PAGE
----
Now the party’s over….

….the work is down, returned to the artists or posted off to their new homes so I thought I’d just do a little recap before I let you know what’s coming next.

In the beginning, there was the book by Steven Falk 

and a publication by Friends of the Earth.


Then came masses of planning and administration and emails and social media postings and drawing and talking to fifty + artists. Phew!
And then finally, finally, I started working on the first bee, the Violet Carpenter Bee.

 And then slowly, juggling a business and a job and markets and teaching, bee numbers began to grow.
Sometimes it felt like I would never get them all made but it happened, they started to evolve out of the wool and the containers.


And I can’t tell you how chuffed I was to see them all collected together – it felt like a real achievement.

But in the background, working away in their chosen media with total dedication, fifty artists were creating their own personal responses to ‘their’ bees, becoming experts and advocates for fifty special little insects.

The first proof was emailed to me by Sam Cannon. I can’t begin to express what that felt like, finally seeing evidence that the other artists had ‘got’ the concept of the FIFTY BEES project.

Huge thanks go to Sam and every single one of the artists.

Then before we knew it, it was time to set up the exhibition, my FIRST and we had a blank canvas of a gallery space. So, so exciting – I have no idea how I got to do this in my life – I’m a lucky, lucky woman. But also, I really had no idea how to hang an exhibition – the expert help, guidance and humour from the three ‘Beekeepers’ made it possible.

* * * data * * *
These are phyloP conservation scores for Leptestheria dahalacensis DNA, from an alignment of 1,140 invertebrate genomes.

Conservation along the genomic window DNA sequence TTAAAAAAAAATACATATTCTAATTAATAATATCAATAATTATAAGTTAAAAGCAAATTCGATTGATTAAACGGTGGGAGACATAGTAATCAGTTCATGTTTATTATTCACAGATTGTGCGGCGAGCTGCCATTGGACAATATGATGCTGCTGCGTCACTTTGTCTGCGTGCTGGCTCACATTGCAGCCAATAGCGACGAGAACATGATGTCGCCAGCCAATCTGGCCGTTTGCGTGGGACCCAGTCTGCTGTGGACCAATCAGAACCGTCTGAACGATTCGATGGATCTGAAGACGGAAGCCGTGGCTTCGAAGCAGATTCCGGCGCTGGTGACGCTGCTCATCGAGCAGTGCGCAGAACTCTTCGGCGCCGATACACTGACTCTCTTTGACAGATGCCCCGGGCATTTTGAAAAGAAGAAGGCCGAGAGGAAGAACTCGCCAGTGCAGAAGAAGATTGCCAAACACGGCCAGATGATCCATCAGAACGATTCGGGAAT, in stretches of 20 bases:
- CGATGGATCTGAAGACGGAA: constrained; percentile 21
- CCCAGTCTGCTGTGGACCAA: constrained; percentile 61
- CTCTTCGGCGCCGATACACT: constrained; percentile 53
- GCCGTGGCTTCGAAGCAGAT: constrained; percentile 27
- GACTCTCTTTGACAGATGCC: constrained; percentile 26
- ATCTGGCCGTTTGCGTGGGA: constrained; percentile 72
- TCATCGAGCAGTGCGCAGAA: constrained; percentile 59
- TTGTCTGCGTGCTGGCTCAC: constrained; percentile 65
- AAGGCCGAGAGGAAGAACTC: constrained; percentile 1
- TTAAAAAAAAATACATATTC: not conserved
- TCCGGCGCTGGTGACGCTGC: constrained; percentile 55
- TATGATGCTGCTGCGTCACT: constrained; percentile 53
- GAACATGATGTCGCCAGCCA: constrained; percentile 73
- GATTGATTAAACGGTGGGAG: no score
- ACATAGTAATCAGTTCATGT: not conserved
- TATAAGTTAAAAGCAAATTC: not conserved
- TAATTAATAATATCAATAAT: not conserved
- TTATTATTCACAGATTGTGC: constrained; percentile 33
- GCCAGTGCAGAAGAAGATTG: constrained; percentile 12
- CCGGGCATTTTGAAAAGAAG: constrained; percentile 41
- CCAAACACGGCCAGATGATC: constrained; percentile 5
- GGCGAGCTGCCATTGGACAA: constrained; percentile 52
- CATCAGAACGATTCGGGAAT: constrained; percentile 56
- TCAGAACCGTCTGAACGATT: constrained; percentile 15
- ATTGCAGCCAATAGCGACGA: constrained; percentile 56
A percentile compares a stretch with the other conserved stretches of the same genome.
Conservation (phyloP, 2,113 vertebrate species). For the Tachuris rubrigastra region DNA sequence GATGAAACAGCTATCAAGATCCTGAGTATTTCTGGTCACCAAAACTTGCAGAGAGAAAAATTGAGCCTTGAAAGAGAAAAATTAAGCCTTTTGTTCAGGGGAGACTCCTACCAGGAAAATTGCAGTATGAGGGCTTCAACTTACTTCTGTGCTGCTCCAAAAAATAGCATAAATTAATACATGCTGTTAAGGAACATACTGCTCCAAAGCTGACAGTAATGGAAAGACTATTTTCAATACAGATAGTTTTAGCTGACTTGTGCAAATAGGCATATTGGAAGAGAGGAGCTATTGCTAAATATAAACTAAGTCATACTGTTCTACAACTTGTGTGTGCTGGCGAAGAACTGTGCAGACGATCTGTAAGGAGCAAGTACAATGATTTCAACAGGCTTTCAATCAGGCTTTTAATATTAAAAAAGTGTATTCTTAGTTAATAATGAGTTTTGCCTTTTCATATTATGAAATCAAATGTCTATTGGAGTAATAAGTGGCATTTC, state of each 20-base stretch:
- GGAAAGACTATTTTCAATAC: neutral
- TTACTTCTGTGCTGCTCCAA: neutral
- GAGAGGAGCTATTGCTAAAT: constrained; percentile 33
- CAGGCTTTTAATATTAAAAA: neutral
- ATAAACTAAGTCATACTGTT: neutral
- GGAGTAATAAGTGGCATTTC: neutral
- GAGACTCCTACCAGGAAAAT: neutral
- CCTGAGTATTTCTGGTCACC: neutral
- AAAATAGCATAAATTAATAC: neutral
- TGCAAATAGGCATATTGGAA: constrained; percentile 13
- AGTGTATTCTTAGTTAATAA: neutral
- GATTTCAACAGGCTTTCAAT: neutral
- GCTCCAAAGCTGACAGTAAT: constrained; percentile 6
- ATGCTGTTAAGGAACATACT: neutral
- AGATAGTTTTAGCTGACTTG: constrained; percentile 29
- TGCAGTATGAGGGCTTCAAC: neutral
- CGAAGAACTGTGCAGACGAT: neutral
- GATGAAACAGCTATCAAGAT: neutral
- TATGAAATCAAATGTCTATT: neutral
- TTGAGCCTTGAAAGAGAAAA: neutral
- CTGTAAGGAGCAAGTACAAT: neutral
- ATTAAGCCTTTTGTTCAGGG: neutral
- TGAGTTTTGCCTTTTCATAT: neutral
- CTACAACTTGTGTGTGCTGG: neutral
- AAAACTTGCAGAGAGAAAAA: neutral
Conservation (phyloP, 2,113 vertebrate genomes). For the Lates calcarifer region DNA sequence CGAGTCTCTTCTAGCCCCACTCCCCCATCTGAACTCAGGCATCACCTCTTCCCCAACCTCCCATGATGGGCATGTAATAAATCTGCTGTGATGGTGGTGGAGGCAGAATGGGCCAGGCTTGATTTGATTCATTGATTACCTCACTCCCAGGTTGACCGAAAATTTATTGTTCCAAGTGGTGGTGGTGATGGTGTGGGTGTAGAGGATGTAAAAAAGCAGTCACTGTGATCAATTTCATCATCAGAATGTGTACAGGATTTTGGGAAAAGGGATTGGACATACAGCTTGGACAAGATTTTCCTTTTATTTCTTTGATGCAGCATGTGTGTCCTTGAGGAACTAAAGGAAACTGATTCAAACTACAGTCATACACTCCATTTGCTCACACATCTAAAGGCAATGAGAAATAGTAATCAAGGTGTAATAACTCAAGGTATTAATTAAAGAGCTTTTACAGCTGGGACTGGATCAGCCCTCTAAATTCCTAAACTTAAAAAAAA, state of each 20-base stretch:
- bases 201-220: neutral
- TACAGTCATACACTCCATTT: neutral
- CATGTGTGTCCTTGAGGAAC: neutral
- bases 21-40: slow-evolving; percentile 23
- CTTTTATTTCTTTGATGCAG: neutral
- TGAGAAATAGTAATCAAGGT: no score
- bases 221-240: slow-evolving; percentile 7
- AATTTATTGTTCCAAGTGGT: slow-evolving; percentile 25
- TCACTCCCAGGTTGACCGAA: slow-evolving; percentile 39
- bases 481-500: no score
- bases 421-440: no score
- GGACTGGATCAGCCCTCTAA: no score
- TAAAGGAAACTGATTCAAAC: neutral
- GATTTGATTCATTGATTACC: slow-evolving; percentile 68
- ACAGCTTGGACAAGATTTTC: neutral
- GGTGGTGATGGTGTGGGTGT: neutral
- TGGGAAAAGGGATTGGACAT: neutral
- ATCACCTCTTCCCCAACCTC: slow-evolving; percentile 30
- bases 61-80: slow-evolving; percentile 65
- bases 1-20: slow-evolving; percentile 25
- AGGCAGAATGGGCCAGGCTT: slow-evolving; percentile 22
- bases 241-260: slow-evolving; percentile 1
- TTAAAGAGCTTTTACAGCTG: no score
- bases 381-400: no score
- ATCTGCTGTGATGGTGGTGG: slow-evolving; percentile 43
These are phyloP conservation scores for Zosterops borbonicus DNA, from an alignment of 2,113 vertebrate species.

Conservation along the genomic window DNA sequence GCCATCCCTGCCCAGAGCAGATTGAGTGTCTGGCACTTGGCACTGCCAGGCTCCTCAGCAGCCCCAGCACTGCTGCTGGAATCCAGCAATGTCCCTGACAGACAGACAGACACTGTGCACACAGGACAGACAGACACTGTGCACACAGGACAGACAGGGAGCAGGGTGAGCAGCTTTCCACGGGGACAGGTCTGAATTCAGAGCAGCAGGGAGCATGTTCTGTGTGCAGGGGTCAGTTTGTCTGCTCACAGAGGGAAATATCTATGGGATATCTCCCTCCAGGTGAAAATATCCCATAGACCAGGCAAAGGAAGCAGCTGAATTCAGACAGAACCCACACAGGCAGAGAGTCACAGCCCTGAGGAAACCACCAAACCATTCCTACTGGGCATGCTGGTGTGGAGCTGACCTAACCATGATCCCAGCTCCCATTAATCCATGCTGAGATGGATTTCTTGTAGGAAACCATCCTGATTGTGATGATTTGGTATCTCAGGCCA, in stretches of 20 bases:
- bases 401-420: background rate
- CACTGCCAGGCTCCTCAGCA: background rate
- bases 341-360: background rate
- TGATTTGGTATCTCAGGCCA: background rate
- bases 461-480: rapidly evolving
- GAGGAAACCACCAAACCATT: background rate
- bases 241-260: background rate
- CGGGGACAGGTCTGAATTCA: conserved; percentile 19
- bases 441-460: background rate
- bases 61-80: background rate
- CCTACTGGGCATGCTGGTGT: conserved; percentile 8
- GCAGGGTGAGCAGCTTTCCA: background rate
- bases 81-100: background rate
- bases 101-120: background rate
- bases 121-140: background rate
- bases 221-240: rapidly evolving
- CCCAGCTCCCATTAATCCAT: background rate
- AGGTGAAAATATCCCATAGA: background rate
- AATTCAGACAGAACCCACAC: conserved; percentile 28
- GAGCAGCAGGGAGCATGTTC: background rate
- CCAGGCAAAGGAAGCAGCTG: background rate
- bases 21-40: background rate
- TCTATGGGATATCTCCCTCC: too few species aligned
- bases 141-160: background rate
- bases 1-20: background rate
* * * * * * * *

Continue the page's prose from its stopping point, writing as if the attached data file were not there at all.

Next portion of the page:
After the set up, to then host a private view with so many beautiful people turning up to see the amazing work by such talented artists, added to the joy.

Further information

Here’s a link to the Ecologist’s lovely article about the exhibition: http://www.theecologist.org/blogs_and_comments/Blogs/2989106/uk_artists_showcase_the_plight_of_the_disappearing_british_bee.html

A copy of films of the artists talk given at the gallery by Lydia and four of the artists:

 

After the day job, popping into the gallery.

Popped into ACEarts today after the day job – sat on the very comfy chairs and nearly fell asleep. Lovely to see so many people slowly moving round to gallery, quietly taking in the work. Sometimes there’s a lot of chatter and other times people are taking in the work in a more solitary way.

Great also the the Wool Carder Bee has a new home to go to at the end of the month – I’d love to share with you who has decide to home this one because i think it will make you smile but need to check with them first. .


Exhibition from 1st to 22nd July, open Tuesday to Saturday – 10-5pm

01458 273008

Planning what to say 

Tomorrow evening, I’m doing an artists talk at ACEarts all about the FIFTY BEES project but haven’t yet made any plans of what to say. The only think I have planned is to have two or three other artists there to talk about their companion pieces. Thank goodness!! 


What do you think: should I wing it or plan it – if I plan it, will I stick to it?